The NEAR Shoemaker spacecraft has been commanded to begin collecting data from the surface of 433 Eros.
NASA announced on Feb. 14 it was extending the NEAR mission for up to 10 days to gather data from the spacecraft's gamma-ray spectrometer, a scientific instrument that could provide unprecedented information about the surface and subsurface composition of Eros. Mission controllers at the Johns Hopkins University Applied Physics Laboratory (APL) in Laurel, Md., have configured the instrument to begin collecting and recording this information.
NEAR Mission Operations Manager Robert Nelson said the team is also sending commands to prevent the rest of the spacecraft from sending data to its onboard recorder, since the only reliable telemetry link is through NEAR Shoemaker's low-gain antenna. "Now that we have landed, collection and recovery of critical gamma-ray data is our primary objective," he said.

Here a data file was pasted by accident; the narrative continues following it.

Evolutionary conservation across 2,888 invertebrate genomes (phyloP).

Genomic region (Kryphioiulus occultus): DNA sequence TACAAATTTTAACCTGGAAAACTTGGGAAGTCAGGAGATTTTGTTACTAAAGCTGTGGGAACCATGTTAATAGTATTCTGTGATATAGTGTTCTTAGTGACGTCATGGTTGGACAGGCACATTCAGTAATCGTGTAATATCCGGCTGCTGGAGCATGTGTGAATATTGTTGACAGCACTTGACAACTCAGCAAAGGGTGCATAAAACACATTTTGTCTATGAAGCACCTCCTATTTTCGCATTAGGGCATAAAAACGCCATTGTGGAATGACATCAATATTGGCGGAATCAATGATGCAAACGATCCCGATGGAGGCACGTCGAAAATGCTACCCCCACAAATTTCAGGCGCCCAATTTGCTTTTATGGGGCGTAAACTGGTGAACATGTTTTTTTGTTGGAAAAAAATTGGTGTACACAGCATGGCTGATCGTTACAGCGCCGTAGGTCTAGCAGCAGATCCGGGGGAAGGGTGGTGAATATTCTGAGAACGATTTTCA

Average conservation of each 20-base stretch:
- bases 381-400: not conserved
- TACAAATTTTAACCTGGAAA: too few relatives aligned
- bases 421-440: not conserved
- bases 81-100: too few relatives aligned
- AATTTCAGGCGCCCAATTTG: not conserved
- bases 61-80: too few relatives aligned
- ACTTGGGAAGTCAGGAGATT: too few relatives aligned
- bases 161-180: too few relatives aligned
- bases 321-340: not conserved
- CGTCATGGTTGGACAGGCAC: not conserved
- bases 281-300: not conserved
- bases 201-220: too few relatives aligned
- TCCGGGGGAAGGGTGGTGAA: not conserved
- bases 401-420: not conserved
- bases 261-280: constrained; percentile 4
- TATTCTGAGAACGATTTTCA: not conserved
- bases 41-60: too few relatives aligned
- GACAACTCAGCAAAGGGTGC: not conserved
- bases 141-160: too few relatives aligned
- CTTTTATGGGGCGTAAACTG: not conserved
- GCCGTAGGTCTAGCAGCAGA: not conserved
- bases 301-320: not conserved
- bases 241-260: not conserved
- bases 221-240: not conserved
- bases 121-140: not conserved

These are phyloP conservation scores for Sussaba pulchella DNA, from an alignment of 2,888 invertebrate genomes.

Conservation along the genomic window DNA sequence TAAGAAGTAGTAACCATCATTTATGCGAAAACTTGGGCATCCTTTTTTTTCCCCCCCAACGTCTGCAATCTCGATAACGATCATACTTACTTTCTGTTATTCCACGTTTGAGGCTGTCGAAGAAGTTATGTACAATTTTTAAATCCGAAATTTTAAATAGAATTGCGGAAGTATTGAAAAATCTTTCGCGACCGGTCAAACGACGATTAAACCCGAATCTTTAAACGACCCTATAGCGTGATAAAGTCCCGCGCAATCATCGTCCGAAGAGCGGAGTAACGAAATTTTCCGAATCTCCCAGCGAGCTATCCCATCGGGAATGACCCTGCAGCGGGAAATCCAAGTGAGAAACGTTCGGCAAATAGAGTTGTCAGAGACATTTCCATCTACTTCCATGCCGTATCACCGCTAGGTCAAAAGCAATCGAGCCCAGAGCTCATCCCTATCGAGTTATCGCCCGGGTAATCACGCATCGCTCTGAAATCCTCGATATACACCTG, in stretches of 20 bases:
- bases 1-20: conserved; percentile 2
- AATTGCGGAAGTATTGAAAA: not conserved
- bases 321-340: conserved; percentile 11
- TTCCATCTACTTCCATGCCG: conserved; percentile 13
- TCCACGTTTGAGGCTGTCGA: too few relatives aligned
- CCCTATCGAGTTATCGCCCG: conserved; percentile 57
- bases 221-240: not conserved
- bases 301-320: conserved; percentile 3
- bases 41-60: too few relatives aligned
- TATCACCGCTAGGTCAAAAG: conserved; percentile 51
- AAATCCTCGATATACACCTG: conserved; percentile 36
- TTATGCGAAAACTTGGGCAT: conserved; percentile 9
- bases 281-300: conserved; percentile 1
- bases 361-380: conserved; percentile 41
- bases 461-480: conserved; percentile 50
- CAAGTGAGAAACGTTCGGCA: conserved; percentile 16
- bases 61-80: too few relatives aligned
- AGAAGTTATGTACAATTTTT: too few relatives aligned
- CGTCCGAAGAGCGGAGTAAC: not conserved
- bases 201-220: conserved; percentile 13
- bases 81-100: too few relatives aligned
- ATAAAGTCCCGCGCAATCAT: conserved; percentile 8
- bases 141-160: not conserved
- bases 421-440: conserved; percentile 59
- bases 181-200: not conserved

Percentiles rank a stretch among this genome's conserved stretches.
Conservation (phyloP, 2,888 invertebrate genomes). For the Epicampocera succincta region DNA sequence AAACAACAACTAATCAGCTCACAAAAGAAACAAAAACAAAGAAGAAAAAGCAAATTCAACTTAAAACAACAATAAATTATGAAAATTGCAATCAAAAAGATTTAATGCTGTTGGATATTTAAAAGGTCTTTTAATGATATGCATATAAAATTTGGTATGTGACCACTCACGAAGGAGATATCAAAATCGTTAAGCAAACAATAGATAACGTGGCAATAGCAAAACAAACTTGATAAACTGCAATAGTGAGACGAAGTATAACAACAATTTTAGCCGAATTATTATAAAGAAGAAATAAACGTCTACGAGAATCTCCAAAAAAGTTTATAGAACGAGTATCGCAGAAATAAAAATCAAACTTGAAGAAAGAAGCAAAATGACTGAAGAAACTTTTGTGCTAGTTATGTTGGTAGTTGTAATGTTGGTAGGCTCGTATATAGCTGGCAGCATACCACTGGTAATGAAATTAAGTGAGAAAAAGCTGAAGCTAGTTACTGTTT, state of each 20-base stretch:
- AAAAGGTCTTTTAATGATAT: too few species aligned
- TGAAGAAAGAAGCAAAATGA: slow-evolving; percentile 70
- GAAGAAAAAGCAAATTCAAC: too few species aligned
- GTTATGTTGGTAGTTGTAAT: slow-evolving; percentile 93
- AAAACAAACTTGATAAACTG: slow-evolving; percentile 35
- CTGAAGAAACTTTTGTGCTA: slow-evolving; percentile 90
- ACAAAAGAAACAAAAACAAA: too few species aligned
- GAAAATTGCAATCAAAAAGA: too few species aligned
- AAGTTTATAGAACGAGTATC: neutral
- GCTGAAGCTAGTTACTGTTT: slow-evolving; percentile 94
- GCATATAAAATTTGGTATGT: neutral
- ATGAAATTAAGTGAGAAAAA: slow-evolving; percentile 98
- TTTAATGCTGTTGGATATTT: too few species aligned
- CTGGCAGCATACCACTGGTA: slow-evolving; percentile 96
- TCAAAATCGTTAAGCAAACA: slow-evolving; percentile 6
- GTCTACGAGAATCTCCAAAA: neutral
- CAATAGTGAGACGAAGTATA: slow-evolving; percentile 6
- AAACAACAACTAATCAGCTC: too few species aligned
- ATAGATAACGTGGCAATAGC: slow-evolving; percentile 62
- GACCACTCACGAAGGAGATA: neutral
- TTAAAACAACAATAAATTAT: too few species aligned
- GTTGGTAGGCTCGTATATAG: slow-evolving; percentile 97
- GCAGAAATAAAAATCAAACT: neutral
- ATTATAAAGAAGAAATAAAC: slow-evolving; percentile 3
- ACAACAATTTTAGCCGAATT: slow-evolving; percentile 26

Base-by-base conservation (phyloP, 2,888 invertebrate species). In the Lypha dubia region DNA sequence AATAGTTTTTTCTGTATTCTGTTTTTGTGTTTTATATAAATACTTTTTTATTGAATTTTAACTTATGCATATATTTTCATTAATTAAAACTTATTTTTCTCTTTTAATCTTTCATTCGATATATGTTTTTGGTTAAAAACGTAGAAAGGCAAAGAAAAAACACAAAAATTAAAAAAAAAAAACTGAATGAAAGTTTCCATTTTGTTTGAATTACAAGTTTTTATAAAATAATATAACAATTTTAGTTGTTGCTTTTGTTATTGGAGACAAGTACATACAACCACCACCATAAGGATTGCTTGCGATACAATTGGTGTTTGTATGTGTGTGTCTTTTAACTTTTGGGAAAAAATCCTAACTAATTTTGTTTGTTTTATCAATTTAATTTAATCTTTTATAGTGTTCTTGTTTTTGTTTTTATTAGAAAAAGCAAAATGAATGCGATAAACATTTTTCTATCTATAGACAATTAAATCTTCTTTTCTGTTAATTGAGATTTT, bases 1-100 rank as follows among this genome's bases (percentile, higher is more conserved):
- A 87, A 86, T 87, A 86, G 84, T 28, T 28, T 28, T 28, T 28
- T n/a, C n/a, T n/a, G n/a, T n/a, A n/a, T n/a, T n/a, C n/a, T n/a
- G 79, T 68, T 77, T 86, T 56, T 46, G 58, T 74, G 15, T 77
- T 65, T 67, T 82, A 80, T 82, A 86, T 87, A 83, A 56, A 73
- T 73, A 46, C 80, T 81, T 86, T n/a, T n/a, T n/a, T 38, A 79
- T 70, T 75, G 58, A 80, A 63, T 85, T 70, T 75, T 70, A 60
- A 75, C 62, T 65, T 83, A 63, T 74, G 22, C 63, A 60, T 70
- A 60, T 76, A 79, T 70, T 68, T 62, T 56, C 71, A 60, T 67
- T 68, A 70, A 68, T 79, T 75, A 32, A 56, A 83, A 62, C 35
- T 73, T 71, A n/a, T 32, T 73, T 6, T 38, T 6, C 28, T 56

NEAR Shoemaker's historic Feb. 12 touchdown on Eros turned out to be a mission planner's dream - providing NEAR team members with more scientific and engineering information than they ever expected from their carefully designed series of descent maneuvers. The spacecraft gently landed at 3:01:52 p.m. EST, ending a journey of more than 2 billion miles (3.2 billion kilometers) and a full year in orbit around the large space rock.